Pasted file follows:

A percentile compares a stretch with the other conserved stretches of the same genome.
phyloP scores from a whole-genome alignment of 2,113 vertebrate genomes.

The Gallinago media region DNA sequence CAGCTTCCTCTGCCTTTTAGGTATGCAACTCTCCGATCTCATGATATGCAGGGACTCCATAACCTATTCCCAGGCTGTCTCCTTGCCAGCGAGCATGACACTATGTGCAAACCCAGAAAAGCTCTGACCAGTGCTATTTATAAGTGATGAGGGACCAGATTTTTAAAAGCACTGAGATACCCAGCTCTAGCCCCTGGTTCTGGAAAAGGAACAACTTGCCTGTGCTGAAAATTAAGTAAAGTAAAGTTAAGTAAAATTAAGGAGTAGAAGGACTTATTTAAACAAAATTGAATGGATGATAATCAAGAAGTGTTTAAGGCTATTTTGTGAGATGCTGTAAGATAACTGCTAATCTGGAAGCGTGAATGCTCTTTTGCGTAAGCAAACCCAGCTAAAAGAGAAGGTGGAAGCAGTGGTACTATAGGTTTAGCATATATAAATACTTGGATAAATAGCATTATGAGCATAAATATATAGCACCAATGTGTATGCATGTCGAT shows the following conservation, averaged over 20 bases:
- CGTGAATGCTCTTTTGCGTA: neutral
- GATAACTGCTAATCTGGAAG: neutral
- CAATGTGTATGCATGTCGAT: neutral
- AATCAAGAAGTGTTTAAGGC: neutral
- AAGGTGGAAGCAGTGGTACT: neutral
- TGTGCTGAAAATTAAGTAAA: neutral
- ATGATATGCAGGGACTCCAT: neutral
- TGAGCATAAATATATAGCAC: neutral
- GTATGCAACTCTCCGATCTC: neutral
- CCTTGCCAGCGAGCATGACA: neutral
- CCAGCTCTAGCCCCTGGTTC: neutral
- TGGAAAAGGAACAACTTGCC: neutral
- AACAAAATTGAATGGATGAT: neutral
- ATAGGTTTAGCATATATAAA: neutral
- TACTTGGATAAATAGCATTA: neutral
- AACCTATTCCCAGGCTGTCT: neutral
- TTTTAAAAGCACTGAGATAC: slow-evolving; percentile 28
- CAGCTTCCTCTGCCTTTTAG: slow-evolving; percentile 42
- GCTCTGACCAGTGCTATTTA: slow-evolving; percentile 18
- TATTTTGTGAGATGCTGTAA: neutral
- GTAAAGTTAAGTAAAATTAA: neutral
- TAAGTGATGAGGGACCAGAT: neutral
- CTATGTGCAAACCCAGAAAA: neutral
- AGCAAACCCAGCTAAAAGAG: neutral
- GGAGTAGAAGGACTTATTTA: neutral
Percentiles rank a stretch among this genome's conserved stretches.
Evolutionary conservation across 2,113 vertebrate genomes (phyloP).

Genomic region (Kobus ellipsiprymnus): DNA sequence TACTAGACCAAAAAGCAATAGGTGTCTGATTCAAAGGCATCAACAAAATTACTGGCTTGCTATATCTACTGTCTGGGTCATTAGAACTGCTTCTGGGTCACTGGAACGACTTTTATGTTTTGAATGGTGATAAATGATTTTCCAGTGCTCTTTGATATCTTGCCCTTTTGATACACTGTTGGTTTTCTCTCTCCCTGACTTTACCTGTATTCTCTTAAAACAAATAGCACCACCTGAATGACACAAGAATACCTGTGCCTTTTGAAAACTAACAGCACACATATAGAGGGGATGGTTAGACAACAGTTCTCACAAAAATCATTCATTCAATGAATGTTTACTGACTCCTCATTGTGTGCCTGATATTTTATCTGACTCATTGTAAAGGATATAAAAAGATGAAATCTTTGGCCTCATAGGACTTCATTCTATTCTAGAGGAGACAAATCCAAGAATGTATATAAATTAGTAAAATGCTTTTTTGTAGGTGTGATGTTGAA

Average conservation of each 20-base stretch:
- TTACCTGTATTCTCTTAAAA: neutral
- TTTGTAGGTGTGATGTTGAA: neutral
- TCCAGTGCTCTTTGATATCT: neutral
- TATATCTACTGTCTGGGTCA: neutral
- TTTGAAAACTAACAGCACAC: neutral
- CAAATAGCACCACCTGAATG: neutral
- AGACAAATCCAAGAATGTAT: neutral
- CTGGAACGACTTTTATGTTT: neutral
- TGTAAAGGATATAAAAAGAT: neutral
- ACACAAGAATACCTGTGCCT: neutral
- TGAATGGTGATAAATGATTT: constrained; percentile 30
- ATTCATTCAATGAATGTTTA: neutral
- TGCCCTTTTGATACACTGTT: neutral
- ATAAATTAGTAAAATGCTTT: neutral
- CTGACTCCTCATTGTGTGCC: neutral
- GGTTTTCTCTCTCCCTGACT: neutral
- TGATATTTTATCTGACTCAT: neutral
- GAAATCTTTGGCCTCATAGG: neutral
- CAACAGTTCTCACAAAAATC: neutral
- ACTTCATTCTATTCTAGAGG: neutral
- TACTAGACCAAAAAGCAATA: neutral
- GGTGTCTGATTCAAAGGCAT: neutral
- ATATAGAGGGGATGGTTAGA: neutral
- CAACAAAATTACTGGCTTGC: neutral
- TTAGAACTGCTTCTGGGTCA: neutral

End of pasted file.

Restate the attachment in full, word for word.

A percentile compares a stretch with the other conserved stretches of the same genome.
phyloP scores from a whole-genome alignment of 2,113 vertebrate genomes.

The Gallinago media region DNA sequence CAGCTTCCTCTGCCTTTTAGGTATGCAACTCTCCGATCTCATGATATGCAGGGACTCCATAACCTATTCCCAGGCTGTCTCCTTGCCAGCGAGCATGACACTATGTGCAAACCCAGAAAAGCTCTGACCAGTGCTATTTATAAGTGATGAGGGACCAGATTTTTAAAAGCACTGAGATACCCAGCTCTAGCCCCTGGTTCTGGAAAAGGAACAACTTGCCTGTGCTGAAAATTAAGTAAAGTAAAGTTAAGTAAAATTAAGGAGTAGAAGGACTTATTTAAACAAAATTGAATGGATGATAATCAAGAAGTGTTTAAGGCTATTTTGTGAGATGCTGTAAGATAACTGCTAATCTGGAAGCGTGAATGCTCTTTTGCGTAAGCAAACCCAGCTAAAAGAGAAGGTGGAAGCAGTGGTACTATAGGTTTAGCATATATAAATACTTGGATAAATAGCATTATGAGCATAAATATATAGCACCAATGTGTATGCATGTCGAT shows the following conservation, averaged over 20 bases:
- CGTGAATGCTCTTTTGCGTA: neutral
- GATAACTGCTAATCTGGAAG: neutral
- CAATGTGTATGCATGTCGAT: neutral
- AATCAAGAAGTGTTTAAGGC: neutral
- AAGGTGGAAGCAGTGGTACT: neutral
- TGTGCTGAAAATTAAGTAAA: neutral
- ATGATATGCAGGGACTCCAT: neutral
- TGAGCATAAATATATAGCAC: neutral
- GTATGCAACTCTCCGATCTC: neutral
- CCTTGCCAGCGAGCATGACA: neutral
- CCAGCTCTAGCCCCTGGTTC: neutral
- TGGAAAAGGAACAACTTGCC: neutral
- AACAAAATTGAATGGATGAT: neutral
- ATAGGTTTAGCATATATAAA: neutral
- TACTTGGATAAATAGCATTA: neutral
- AACCTATTCCCAGGCTGTCT: neutral
- TTTTAAAAGCACTGAGATAC: slow-evolving; percentile 28
- CAGCTTCCTCTGCCTTTTAG: slow-evolving; percentile 42
- GCTCTGACCAGTGCTATTTA: slow-evolving; percentile 18
- TATTTTGTGAGATGCTGTAA: neutral
- GTAAAGTTAAGTAAAATTAA: neutral
- TAAGTGATGAGGGACCAGAT: neutral
- CTATGTGCAAACCCAGAAAA: neutral
- AGCAAACCCAGCTAAAAGAG: neutral
- GGAGTAGAAGGACTTATTTA: neutral
Percentiles rank a stretch among this genome's conserved stretches.
Evolutionary conservation across 2,113 vertebrate genomes (phyloP).

Genomic region (Kobus ellipsiprymnus): DNA sequence TACTAGACCAAAAAGCAATAGGTGTCTGATTCAAAGGCATCAACAAAATTACTGGCTTGCTATATCTACTGTCTGGGTCATTAGAACTGCTTCTGGGTCACTGGAACGACTTTTATGTTTTGAATGGTGATAAATGATTTTCCAGTGCTCTTTGATATCTTGCCCTTTTGATACACTGTTGGTTTTCTCTCTCCCTGACTTTACCTGTATTCTCTTAAAACAAATAGCACCACCTGAATGACACAAGAATACCTGTGCCTTTTGAAAACTAACAGCACACATATAGAGGGGATGGTTAGACAACAGTTCTCACAAAAATCATTCATTCAATGAATGTTTACTGACTCCTCATTGTGTGCCTGATATTTTATCTGACTCATTGTAAAGGATATAAAAAGATGAAATCTTTGGCCTCATAGGACTTCATTCTATTCTAGAGGAGACAAATCCAAGAATGTATATAAATTAGTAAAATGCTTTTTTGTAGGTGTGATGTTGAA

Average conservation of each 20-base stretch:
- TTACCTGTATTCTCTTAAAA: neutral
- TTTGTAGGTGTGATGTTGAA: neutral
- TCCAGTGCTCTTTGATATCT: neutral
- TATATCTACTGTCTGGGTCA: neutral
- TTTGAAAACTAACAGCACAC: neutral
- CAAATAGCACCACCTGAATG: neutral
- AGACAAATCCAAGAATGTAT: neutral
- CTGGAACGACTTTTATGTTT: neutral
- TGTAAAGGATATAAAAAGAT: neutral
- ACACAAGAATACCTGTGCCT: neutral
- TGAATGGTGATAAATGATTT: constrained; percentile 30
- ATTCATTCAATGAATGTTTA: neutral
- TGCCCTTTTGATACACTGTT: neutral
- ATAAATTAGTAAAATGCTTT: neutral
- CTGACTCCTCATTGTGTGCC: neutral
- GGTTTTCTCTCTCCCTGACT: neutral
- TGATATTTTATCTGACTCAT: neutral
- GAAATCTTTGGCCTCATAGG: neutral
- CAACAGTTCTCACAAAAATC: neutral
- ACTTCATTCTATTCTAGAGG: neutral
- TACTAGACCAAAAAGCAATA: neutral
- GGTGTCTGATTCAAAGGCAT: neutral
- ATATAGAGGGGATGGTTAGA: neutral
- CAACAAAATTACTGGCTTGC: neutral
- TTAGAACTGCTTCTGGGTCA: neutral